Todne Thomas is a socio-cultural anthropologist and Assistant Professor of African American Religions at Harvard Divinity School. In collaboration with Afro-Caribbean and African American congregants, Thomas conducts ethnographic research on the racial, spatial, and familial dynamics of black Christian communities in the U.S. Conceptually, her work integrates critical race and kinship theories to understand the racial and moral scripts of evangelicalism and neoliberalism. She has authored peer-reviewed articles for the Journal of Africana Religions, Anthropology and Humanism, and the Journal of African American Studies. She has also co-edited New Directions in Spiritual Kinship: Sacred Ties across the Abrahamic Religions (2017) with Asiya Malik and Rose Wellman. Her current research examines the familial and spiritual experiences of black evangelicals and the neoliberal displacement of black sacred space. Follow her on Twitter @todnethomas.
Corey D.B. Walker is Vice President, Dean and Professor of Religion and Society at the Samuel DeWitt Proctor School of Theology of Virginia Union University. A scholar of African American social, political, and religious thought, Dean Walker has published broadly on African American religion and philosophy, African American history and culture, and religion and American public life. Dean Walker is the author of A Noble Fight: African American Freemasonry and the Struggle for Democracy in America (University of Illinois Press) and has completed the manuscript for his next book entitled Between Transcendence and History: An Essay on Religion and the Future of Democracy in America. He is editor of the special issue of the journal Political Theology on “Theology and Democratic Futures” and Associate Editor of the award winning SAGE Encyclopedia of Identity. He has published over fifty articles, reviews, book chapters, and essays appearing in wide range journals such as Amerikastudien/American Studies, boundary 2, Cahiers Charles V, C.L.R. James Review, Journal of American History, Journal of the American Academy of Religion, and South Atlantic Quarterly. Dean Walker co-directed and co-produced the documentary film fifeville with acclaimed artist, filmmaker, and University of Virginia professor Kevin Jerome Everson. Dean Walker has served as Book Review Editor and as an Associate Editor of The Journal of the American Academy of Religion, generally considered the top academic journal in the field. Follow him on Twitter @STVUDeanWalker.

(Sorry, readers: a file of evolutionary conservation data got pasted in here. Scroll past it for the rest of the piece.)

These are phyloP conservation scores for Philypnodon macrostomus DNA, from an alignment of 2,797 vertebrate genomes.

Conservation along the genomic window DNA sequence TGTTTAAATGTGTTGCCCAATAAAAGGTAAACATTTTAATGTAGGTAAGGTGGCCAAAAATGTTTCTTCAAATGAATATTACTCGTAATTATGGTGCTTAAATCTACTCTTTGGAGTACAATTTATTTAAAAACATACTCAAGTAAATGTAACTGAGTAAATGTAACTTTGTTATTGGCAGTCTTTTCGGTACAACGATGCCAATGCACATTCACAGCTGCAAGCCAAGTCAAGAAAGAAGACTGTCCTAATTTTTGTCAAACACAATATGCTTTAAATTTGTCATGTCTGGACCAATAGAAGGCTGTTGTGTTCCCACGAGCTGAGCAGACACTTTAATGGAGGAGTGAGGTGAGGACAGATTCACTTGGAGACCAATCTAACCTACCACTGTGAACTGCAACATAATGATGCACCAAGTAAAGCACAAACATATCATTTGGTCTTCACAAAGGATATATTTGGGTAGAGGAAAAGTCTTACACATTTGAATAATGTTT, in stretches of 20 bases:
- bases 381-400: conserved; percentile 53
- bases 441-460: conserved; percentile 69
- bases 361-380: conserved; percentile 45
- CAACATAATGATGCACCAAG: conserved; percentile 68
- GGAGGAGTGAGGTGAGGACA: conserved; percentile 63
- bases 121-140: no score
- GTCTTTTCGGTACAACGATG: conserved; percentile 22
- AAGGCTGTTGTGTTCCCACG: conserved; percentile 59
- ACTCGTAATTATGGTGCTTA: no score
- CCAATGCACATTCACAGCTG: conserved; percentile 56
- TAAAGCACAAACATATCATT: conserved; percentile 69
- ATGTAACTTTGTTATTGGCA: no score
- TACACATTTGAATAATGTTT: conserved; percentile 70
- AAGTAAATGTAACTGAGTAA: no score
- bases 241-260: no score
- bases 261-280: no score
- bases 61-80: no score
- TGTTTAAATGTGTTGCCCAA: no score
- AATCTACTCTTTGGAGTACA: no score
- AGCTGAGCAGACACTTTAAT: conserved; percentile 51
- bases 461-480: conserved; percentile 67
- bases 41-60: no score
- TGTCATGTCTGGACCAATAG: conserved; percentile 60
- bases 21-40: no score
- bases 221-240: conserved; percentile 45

Judith Weisenfeld is the Agate Brown and George L. Collord Professor of Religion at Princeton University and associated faculty in the Department of African American Studies and the Program in Gender and Sexuality Studies. Her research and teaching focus on early twentieth-century African American religious history and cultures and on religion and race in American history. She is the author of New World A-Coming: Black Religion and Racial Identity during the Great Migration (NYU, 2016), which was supported by grants from the National Endowment for the Humanities (NEH) and the American Council of Learned Societies and received the 2017 Albert J. Raboteau Prize for the Best Book in Africana Religions from the Journal of Africana Religions. She is also the author of Hollywood Be Thy Name: African American Religion in American Film, 1929-1949 (California, 2007) and African American Women and Christian Activism: New York’s Black YWCA, 1905-1945 (Harvard, 1997). She recently received an NEH fellowship for work on a new project on psychiatry, race, and African American religions in the late nineteenth and early twentieth centuries. Follow her on Twitter @JLWeisenfeld.
*Click here to read all the pieces in the forum.permission.